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 411mania » MMA » Columns

Like Chewbacca, Dillashaw-Barao II Does Not Make Sense
Posted by Dan Plunkett on 06.17.2014

Over the 20 plus year history of the Ultimate Fighting Championship, the rematch has been the promotion's best friend and account for nearly all of its biggest matches. Royce Gracie vs. Ken Shamrock II was the high mark of the SEG era and stood at the top of the list of UFC's biggest bouts for 10 years. The match that took its crown as 2005's Randy Couture vs. Chuck Liddell II. A year later, Tito Ortiz vs. Ken Shamrock II raised the bar even higher. Then, the baton was handed off to Chuck Liddell vs. Tito Ortiz II. That stood above the rest until Brock Lesnar vs. Frank Mir II took the crown. No contest has been as big as that in the five years since, but the biggest matches of 2013 (Chris Weidman vs. Anderson Silva II) and 2012 (Anderson Silva vs. Chael Sonnen II) were rematches as well.

UFC's great success with rematches is no coincidence: the backbone of the fight business is not the skill of the fighters, but rather their personalities and stories. Oftentimes, the story of a particular pair of fighters peaks with the second matchup. The first match enhances the story, and then the second serves as a conclusion.

Sometimes, the first match benefits to the story to the degree that an immediate rematch is the widely desired option. But those organic immediate rematches are rare the result of a controversial or competitive fight between mixed martial artists more compelling as a pair than they are in any other circumstance.

May's Renan Barao vs. T.J. Dillashaw bantamweight title match was not a major fight. In all likelihood, it failed surpass the pay-per-view sales of even the 1995 Gracie vs. Shamrock rematch despite the pay-per-view universe expanding fivefold. The story entering the match was how Barao would live up to the hype of his "world's best fighter pound-for-pound" billing against Urijah Faber cohort Dillashaw. The story after the match was how Dillashaw was completely dominant in scoring one of MMA's biggest ever upsets.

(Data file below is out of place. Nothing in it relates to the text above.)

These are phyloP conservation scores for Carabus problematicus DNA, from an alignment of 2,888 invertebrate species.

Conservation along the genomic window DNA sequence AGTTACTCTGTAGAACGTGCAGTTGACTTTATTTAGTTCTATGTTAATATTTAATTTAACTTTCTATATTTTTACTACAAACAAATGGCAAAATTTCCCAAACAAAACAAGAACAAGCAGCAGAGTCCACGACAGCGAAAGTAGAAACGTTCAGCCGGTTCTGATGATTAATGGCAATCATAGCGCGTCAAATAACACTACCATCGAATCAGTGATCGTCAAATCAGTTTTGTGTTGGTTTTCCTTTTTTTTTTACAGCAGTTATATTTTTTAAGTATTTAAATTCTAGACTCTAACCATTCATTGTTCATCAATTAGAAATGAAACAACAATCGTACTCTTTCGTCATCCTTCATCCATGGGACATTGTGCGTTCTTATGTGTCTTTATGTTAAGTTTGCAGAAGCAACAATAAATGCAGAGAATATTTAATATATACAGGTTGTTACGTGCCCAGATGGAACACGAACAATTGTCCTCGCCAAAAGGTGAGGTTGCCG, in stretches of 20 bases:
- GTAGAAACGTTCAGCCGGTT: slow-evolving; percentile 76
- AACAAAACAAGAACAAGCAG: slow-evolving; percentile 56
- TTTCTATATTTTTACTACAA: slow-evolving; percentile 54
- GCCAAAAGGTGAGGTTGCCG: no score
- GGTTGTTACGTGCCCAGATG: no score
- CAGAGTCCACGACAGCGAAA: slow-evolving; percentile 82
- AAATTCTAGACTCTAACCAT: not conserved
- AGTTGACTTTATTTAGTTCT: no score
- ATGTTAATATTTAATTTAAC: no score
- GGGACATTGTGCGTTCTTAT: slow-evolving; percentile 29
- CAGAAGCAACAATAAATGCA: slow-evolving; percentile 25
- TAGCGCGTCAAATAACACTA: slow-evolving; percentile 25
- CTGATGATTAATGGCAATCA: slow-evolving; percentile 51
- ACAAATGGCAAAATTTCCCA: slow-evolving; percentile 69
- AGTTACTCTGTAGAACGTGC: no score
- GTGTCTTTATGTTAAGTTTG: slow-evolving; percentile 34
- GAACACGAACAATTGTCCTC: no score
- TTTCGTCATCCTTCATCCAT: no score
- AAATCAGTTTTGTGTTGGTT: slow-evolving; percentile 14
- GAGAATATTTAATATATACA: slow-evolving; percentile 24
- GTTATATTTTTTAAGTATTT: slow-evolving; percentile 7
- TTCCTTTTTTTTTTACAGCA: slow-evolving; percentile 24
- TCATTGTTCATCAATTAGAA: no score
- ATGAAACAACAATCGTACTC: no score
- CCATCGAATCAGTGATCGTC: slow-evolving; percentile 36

The list of legitimate contenders for the new champion is short. It includes just one name: Raphael Assuncao, who is 6-0 at bantamweight including a close triumph against Dillashaw. Assuncao was offered the slot against Barao that Dillashaw wound up filling, but had to turn down the short-notice fight. However, instead of Assuncao, who would be on the short list of least-known UFC title challengers of the past few years, UFC is leaning towards Barao perhaps the least-known UFC champion of the past decade.

Although few parroted UFC President Dana White's claim that Barao was the very best fighter in the world regardless of weight, the 27-year-old Brazilian had a real case for the imaginary title. Until the Dillashaw loss, Barao was unbeaten in his past 33 outings, and his last 6 wins had come against very reputable competition. However, he did not have a long, illustrious championship run. He defended the interim bantamweight championship twice; upon being promoted to undisputed champion, he made just one defense before surrendering the belt to Dillashaw. Fans may have accepted immediate rematches for past pound-for-pound list-toppers like Anderson Silva, Georges St-Pierre, and Fedor Emelianenko after one-sided losses, but Barao's medium-length run at the top provided him with no such free pass.

In the immediate view of things, Barao is a superior choice to Assuncao. In combat sports, the rule with money matches has always been to make them as soon as possible. UFC's booking usually follows that mantra, but what is best for now is not always what is best for the future. Here, the UFC turns a blind eye to future benefits for a match that is hardly compelling so close to the May outing and does not promise to be a significant money draw.

Nothing is a certainty in mixed martial arts, but Barao, if made to work back to a title shot, would likely beat any two fighters thrown in his path. Dillashaw has yet to prove himself a world-beater, but if he can make a defense or two and get back to Barao, an opportunity would arise. In all likelihood, it still would not be a money match, but it would be a chance to tell a meaningful story in a division that has had very few of those in its history. The once dominant Barao may get his chance to avenge his loss to the unlikely usurper, but first he should prove that he belongs in the spot. In all of UFC's history, there has never been an immediate rematch after a one-sided loss such as Barao's to Dillashaw. Hopefully Dillashaw vs. Barao II does not become that exception.

Dan Plunkett has covered MMA for 411Mania since 2008. You can reach him by email at plunkettdan@yahoo.com.


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